Its competitor from Intel is Bay Trail-T, which has a TDP somewhere in the range of 3-4W (Intel hasn’t released specifics), and AMD claims Mullins has a performance advantage across the board. It’s harder to say whether power consumption is a win with Intel being vague and a lack of Mullins products in the wild, but I’ll be sure to test this down the track.

Interestingly, AMD is confident enough in their product to compare Mullins to Intel’s Haswell Y parts, which, going entirely on data provided in their slides, paints an interesting picture. The top-end Mullins product is very slightly faster in graphics than Haswell Y, but falls behind when CPU is factored in. But the biggest thing to note here is Haswell Y has a TDP of no lower than 11.5W, and a “Scenario Design Power” more than 50% higher than Mullins.

AMD also claims the performance of 4.5W Mullins parts this year is at the level of (lower-tier) 25W Kabini parts last year, which is a very impressive statistic if true.

Moving on to Beema, these 15W parts pack equal or greater performance compared to Kabini, but at TDPs 40% lower. Again, going on AMD’s figures, Beema categorically smashes 7.5W Bay Trail M chips, especially in the graphics department. Compared to 15W Haswell U parts – the same power consumption as Beema – it’s a closer battle, but AMD appears to lead in their favorite areas: graphics and overall compute capabilities.

Unfortunately AMD had no Beema samples available at their Singapore office to test with, so these claims will go unverified until it’s available in retail devices. But if AMD is truly getting this sort of performance, Beema will be a very compelling product against a strong Haswell line-up.

Initially, Beema will be available to OEMs in four SKUs, ranging from the quad-core A6-6310 to the dual-core E1-6010. Specifications for these products can be found below.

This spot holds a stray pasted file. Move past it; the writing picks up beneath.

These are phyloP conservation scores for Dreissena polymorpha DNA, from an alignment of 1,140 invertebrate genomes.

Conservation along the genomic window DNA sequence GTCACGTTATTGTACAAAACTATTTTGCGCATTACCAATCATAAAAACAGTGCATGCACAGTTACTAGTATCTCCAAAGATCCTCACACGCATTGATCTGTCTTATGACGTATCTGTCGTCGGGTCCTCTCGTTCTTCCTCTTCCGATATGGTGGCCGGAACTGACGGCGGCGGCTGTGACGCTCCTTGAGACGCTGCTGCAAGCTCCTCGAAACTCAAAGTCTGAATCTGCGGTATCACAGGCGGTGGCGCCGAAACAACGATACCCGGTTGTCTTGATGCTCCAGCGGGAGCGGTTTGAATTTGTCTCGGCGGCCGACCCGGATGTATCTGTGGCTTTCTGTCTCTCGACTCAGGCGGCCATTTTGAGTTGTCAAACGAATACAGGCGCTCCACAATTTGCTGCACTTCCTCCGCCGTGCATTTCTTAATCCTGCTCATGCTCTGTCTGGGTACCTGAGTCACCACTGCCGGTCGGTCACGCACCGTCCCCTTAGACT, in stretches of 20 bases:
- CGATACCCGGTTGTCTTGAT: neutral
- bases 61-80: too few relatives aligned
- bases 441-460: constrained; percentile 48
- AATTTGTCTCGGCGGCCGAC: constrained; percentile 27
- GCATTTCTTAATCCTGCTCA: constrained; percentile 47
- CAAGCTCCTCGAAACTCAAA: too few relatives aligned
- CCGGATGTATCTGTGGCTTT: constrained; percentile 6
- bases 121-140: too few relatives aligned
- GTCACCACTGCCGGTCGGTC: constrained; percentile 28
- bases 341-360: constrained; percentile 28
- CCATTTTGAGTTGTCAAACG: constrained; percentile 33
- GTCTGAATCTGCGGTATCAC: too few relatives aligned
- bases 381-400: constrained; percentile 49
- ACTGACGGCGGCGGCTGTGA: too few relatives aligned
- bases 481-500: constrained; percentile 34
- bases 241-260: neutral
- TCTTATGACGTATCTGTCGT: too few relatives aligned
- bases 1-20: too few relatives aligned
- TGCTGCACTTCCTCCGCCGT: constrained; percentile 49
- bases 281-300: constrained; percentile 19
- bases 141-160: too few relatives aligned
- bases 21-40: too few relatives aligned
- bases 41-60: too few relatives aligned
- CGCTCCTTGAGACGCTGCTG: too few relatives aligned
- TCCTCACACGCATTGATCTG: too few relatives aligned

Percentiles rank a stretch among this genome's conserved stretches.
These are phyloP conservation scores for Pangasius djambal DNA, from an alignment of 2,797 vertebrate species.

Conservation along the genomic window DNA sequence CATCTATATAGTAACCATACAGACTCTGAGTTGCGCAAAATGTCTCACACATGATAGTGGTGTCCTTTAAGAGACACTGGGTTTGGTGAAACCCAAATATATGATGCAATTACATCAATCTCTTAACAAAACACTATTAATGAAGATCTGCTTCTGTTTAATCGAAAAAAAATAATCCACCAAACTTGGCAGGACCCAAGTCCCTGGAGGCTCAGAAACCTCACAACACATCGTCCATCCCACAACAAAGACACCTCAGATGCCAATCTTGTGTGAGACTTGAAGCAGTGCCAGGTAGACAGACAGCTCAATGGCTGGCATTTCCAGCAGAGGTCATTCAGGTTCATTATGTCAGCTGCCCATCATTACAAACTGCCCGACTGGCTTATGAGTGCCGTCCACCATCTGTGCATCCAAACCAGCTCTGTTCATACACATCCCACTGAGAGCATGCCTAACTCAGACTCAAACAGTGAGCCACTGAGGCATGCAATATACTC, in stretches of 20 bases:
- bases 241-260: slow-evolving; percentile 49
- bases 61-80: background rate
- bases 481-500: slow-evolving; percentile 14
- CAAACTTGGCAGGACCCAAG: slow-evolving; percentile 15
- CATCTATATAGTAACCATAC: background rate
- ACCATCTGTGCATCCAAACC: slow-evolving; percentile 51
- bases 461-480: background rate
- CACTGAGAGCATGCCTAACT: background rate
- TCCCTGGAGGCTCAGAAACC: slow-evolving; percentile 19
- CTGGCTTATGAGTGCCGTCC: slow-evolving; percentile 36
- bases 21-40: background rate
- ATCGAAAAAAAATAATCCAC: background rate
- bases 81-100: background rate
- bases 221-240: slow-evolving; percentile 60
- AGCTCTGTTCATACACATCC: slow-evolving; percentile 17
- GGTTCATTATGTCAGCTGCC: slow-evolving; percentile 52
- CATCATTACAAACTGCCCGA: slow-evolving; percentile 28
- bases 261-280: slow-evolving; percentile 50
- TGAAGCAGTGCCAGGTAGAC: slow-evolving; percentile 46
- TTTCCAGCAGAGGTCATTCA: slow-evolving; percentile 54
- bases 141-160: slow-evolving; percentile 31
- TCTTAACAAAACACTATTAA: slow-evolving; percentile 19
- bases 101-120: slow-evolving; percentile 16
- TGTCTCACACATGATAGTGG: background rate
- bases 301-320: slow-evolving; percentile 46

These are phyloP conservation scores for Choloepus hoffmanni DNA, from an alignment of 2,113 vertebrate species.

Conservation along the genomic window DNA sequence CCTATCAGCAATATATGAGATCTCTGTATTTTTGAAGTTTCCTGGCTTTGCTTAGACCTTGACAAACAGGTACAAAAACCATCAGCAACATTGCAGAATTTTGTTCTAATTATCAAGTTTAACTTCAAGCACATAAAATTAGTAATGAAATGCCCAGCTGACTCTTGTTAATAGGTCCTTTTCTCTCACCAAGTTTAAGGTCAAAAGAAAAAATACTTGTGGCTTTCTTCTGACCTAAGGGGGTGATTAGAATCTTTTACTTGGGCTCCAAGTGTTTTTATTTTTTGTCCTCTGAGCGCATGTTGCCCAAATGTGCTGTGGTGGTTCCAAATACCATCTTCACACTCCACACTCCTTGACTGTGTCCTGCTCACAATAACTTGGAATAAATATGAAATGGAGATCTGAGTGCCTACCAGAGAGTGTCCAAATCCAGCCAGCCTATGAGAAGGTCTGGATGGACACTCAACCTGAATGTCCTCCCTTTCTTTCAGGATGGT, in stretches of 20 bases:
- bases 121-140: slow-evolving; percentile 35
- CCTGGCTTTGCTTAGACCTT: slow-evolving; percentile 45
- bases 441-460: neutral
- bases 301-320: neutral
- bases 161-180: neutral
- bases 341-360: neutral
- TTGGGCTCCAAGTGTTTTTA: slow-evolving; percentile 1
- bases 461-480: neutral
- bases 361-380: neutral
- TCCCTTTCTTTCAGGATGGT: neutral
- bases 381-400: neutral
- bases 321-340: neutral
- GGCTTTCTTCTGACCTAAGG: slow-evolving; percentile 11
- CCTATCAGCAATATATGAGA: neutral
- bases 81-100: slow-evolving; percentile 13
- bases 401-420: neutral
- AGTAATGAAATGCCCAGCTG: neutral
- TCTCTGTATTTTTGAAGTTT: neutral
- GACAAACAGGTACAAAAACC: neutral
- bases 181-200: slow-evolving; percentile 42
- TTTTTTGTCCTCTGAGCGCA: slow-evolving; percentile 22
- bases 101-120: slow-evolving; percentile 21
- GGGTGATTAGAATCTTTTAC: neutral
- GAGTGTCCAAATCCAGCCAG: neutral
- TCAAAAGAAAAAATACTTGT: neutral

Specs A6-6310 A4-6210 E2-6110 E1-6010
CPU 4x 2.4 GHz 4x 1.8 GHz 4x 1.5 GHz 4x 1.35 GHz
L2 Cache 2 MB 2 MB 2 MB 1 MB
GPU "Cores" 128 @ 800 MHz 128 @ 600 MHz 128 @ 500 MHz 128 @ 550 MHz
Memory Single-channel
TDP 15 W 15 W 15 W 10 W

Mullins will come in three SKUs, the fastest of which is the quad-core A10 Micro-6700T, found in the Discovery tablet I had hands-on time with. Check out the specs for these products below.

Specs A10 Micro-6700T A4 Micro-6400T E1 Micro-6200T
CPU 4x 2.2 GHz 4x 1.6 GHz 2x 1.4 GHz
L2 Cache 2 MB 2 MB 1 MB
GPU "Cores" 128 @ 500 MHz 128 @ 350 MHz 128 @ 300 MHz
Memory Single-channel
SDP / TDP 2.8 W / 4.5 W 2.8 W / 4.5 W 2.8 W / 3.95 W

Looking at the charts above you’ll gather a few other important pieces of information about AMD’s low power APUs. Every quad-core SKU features 2 MB of L2 cache, while the dual-core chips have 1 MB. There’s a similar story when it comes to memory controllers: high-end Mullins uses single-channel DDR3L-1333, while high-end Beema features single-channel DDR3L-1866 or DDR3L-1600.

Another critical thing to note is that AMD is listing here the max CPU frequencies, which are akin to Intel’s Turbo Boost figures. The A10 Micro-6700T will run one core as high as 2.2 GHz, but if all four cores are being utilized we’ll see clock speeds top out at 1.5 GHz. You’ll find similar differences across the entire product stack.